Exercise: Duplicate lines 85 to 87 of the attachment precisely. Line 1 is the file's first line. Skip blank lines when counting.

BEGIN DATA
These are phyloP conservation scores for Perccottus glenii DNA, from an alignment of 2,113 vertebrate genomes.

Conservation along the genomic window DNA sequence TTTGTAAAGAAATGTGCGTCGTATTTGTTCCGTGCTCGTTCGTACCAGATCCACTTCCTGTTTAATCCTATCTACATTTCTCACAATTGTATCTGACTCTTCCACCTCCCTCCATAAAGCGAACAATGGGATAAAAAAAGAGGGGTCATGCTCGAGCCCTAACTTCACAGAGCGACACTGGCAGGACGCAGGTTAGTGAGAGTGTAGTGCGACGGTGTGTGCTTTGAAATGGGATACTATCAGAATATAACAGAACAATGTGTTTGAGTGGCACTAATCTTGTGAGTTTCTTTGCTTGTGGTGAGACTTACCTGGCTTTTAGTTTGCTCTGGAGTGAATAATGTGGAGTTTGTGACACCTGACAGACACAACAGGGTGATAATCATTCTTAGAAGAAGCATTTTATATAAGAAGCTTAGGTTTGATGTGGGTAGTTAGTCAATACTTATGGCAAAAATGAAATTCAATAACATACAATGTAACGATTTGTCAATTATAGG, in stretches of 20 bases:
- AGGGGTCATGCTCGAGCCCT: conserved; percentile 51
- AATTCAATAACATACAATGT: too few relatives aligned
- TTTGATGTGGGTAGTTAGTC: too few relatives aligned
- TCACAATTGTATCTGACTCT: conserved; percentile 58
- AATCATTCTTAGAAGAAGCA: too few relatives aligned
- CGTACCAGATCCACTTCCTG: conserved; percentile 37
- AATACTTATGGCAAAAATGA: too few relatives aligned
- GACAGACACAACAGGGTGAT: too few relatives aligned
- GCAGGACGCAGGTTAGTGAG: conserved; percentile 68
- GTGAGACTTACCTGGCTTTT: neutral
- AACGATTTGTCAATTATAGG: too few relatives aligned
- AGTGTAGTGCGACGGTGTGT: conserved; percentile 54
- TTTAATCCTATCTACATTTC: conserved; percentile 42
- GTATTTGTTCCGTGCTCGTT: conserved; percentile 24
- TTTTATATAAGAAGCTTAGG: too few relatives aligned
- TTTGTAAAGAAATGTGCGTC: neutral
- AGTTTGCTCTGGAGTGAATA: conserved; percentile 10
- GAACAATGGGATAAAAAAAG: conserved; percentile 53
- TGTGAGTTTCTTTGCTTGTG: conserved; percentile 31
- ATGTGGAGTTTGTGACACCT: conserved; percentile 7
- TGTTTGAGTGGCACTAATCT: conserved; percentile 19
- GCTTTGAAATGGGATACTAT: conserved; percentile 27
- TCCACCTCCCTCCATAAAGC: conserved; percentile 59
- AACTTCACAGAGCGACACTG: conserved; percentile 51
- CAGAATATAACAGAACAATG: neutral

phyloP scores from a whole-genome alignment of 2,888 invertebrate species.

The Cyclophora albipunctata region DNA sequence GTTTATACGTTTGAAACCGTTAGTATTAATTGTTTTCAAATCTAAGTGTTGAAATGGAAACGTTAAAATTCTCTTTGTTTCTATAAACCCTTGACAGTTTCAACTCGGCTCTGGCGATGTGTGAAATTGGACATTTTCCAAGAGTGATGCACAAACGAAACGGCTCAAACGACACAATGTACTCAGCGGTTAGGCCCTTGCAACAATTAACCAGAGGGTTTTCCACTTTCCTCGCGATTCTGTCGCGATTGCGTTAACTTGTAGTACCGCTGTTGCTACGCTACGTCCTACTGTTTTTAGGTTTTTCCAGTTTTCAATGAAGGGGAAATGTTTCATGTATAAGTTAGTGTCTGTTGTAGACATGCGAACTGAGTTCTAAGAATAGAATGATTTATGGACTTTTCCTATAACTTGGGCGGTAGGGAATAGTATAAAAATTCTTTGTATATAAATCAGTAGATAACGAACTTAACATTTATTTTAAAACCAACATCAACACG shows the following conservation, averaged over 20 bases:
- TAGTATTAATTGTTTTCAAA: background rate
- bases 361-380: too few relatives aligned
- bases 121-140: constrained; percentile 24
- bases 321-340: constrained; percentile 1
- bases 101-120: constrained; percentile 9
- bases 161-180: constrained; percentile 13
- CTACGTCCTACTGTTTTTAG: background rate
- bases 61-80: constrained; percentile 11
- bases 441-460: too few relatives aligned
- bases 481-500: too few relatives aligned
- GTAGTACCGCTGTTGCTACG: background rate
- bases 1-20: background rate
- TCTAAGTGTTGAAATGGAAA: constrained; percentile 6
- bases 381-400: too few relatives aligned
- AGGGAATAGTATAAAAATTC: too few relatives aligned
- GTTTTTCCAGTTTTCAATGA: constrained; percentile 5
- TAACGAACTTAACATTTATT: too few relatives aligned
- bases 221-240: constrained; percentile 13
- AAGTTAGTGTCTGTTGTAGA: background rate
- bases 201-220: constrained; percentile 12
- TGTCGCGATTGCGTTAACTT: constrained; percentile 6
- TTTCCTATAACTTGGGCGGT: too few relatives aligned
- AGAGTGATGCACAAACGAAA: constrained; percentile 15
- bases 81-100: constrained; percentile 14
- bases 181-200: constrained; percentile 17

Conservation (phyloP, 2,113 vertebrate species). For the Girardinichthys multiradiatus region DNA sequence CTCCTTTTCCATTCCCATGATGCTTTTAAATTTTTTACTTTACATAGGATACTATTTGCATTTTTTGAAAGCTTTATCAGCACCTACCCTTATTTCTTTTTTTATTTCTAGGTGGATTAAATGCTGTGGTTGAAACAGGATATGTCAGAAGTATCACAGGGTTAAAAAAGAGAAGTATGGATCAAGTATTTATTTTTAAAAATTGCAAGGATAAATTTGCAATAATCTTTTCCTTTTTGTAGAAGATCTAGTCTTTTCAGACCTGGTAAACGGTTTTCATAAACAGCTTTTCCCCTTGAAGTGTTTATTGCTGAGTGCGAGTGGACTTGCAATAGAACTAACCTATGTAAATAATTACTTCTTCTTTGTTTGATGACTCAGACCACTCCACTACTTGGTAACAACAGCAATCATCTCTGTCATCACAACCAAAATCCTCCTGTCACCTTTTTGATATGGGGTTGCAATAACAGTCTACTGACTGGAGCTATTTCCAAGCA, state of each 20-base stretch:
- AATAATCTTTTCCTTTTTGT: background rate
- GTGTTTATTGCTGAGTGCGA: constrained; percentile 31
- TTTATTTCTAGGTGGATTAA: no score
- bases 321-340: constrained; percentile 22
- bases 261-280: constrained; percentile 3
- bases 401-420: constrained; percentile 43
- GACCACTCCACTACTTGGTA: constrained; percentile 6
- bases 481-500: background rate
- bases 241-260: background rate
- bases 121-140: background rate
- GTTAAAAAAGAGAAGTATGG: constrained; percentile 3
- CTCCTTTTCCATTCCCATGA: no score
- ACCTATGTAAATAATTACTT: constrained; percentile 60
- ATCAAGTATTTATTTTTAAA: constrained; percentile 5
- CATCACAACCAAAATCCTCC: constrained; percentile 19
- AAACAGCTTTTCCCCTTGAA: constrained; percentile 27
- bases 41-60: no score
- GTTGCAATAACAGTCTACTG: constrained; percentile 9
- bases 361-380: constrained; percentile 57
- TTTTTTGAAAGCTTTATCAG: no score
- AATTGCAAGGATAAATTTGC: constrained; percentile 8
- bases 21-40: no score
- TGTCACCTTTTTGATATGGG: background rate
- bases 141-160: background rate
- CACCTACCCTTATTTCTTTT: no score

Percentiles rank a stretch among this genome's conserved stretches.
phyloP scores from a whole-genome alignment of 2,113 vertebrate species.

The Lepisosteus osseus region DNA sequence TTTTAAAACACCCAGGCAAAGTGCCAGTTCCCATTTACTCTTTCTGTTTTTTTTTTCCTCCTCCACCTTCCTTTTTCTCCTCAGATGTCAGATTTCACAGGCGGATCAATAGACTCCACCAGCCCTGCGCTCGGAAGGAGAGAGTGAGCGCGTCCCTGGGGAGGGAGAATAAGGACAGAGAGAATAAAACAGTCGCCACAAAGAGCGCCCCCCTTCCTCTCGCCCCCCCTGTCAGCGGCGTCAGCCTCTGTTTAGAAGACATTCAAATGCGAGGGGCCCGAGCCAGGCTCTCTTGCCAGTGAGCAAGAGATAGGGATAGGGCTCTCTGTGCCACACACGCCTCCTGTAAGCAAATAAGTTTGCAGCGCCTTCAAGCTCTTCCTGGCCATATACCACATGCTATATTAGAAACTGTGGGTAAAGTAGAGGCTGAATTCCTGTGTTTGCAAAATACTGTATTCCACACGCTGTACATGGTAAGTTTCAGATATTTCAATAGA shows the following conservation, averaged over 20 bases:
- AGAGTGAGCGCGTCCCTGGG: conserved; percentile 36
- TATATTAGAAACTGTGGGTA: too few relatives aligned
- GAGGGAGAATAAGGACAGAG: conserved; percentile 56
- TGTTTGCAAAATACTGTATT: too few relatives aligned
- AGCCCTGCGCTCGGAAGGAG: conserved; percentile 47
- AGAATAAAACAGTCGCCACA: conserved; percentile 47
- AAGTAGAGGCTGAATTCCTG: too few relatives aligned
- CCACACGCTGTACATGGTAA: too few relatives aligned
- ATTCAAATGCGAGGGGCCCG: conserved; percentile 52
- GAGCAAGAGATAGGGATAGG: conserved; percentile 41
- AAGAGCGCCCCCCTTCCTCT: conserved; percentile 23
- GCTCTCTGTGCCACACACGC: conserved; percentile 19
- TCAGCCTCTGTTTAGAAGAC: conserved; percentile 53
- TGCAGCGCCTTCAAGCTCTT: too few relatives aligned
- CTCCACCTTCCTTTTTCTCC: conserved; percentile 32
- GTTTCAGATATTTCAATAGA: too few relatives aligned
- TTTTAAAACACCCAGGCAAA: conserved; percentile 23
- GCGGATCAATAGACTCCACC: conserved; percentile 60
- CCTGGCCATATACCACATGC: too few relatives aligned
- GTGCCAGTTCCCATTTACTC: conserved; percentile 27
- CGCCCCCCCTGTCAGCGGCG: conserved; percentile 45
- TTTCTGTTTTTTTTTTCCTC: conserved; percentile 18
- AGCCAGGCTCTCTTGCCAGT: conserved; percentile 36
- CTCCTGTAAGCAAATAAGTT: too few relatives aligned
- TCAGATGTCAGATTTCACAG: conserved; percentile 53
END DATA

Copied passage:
- TATATTAGAAACTGTGGGTA: too few relatives aligned
- GAGGGAGAATAAGGACAGAG: conserved; percentile 56
- TGTTTGCAAAATACTGTATT: too few relatives aligned